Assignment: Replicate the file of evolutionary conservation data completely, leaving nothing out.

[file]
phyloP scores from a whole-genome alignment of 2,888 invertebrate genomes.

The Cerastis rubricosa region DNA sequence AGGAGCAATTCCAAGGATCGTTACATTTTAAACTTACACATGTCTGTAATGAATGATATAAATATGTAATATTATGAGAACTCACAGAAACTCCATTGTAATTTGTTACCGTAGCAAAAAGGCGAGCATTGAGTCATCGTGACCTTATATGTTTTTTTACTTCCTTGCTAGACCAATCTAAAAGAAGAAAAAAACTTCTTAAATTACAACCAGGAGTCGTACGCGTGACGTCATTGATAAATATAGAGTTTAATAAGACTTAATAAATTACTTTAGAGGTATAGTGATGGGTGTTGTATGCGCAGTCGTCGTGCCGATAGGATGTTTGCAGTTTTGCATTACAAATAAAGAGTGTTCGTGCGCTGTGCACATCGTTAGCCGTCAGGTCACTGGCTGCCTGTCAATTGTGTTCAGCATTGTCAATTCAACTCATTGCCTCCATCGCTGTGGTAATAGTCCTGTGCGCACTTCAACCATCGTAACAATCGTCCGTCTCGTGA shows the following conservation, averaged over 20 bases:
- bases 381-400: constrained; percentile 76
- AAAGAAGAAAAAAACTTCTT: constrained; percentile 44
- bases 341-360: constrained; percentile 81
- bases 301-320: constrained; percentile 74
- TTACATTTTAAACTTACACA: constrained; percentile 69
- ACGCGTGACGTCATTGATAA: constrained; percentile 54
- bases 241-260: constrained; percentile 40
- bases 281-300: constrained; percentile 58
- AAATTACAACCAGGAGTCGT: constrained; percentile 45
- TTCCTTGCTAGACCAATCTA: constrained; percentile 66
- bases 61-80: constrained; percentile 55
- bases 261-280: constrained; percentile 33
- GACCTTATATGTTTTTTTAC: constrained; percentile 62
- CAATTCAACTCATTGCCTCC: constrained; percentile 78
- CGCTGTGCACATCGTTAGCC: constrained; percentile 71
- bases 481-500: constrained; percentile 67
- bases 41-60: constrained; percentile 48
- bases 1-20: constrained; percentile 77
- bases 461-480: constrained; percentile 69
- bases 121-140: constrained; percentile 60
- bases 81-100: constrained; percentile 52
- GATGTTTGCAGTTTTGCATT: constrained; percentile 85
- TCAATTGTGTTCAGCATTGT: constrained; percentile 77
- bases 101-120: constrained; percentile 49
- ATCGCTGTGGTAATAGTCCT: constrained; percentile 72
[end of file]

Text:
phyloP scores from a whole-genome alignment of 2,888 invertebrate genomes.

The Cerastis rubricosa region DNA sequence AGGAGCAATTCCAAGGATCGTTACATTTTAAACTTACACATGTCTGTAATGAATGATATAAATATGTAATATTATGAGAACTCACAGAAACTCCATTGTAATTTGTTACCGTAGCAAAAAGGCGAGCATTGAGTCATCGTGACCTTATATGTTTTTTTACTTCCTTGCTAGACCAATCTAAAAGAAGAAAAAAACTTCTTAAATTACAACCAGGAGTCGTACGCGTGACGTCATTGATAAATATAGAGTTTAATAAGACTTAATAAATTACTTTAGAGGTATAGTGATGGGTGTTGTATGCGCAGTCGTCGTGCCGATAGGATGTTTGCAGTTTTGCATTACAAATAAAGAGTGTTCGTGCGCTGTGCACATCGTTAGCCGTCAGGTCACTGGCTGCCTGTCAATTGTGTTCAGCATTGTCAATTCAACTCATTGCCTCCATCGCTGTGGTAATAGTCCTGTGCGCACTTCAACCATCGTAACAATCGTCCGTCTCGTGA shows the following conservation, averaged over 20 bases:
- bases 381-400: constrained; percentile 76
- AAAGAAGAAAAAAACTTCTT: constrained; percentile 44
- bases 341-360: constrained; percentile 81
- bases 301-320: constrained; percentile 74
- TTACATTTTAAACTTACACA: constrained; percentile 69
- ACGCGTGACGTCATTGATAA: constrained; percentile 54
- bases 241-260: constrained; percentile 40
- bases 281-300: constrained; percentile 58
- AAATTACAACCAGGAGTCGT: constrained; percentile 45
- TTCCTTGCTAGACCAATCTA: constrained; percentile 66
- bases 61-80: constrained; percentile 55
- bases 261-280: constrained; percentile 33
- GACCTTATATGTTTTTTTAC: constrained; percentile 62
- CAATTCAACTCATTGCCTCC: constrained; percentile 78
- CGCTGTGCACATCGTTAGCC: constrained; percentile 71
- bases 481-500: constrained; percentile 67
- bases 41-60: constrained; percentile 48
- bases 1-20: constrained; percentile 77
- bases 461-480: constrained; percentile 69
- bases 121-140: constrained; percentile 60
- bases 81-100: constrained; percentile 52
- GATGTTTGCAGTTTTGCATT: constrained; percentile 85
- TCAATTGTGTTCAGCATTGT: constrained; percentile 77
- bases 101-120: constrained; percentile 49
- ATCGCTGTGGTAATAGTCCT: constrained; percentile 72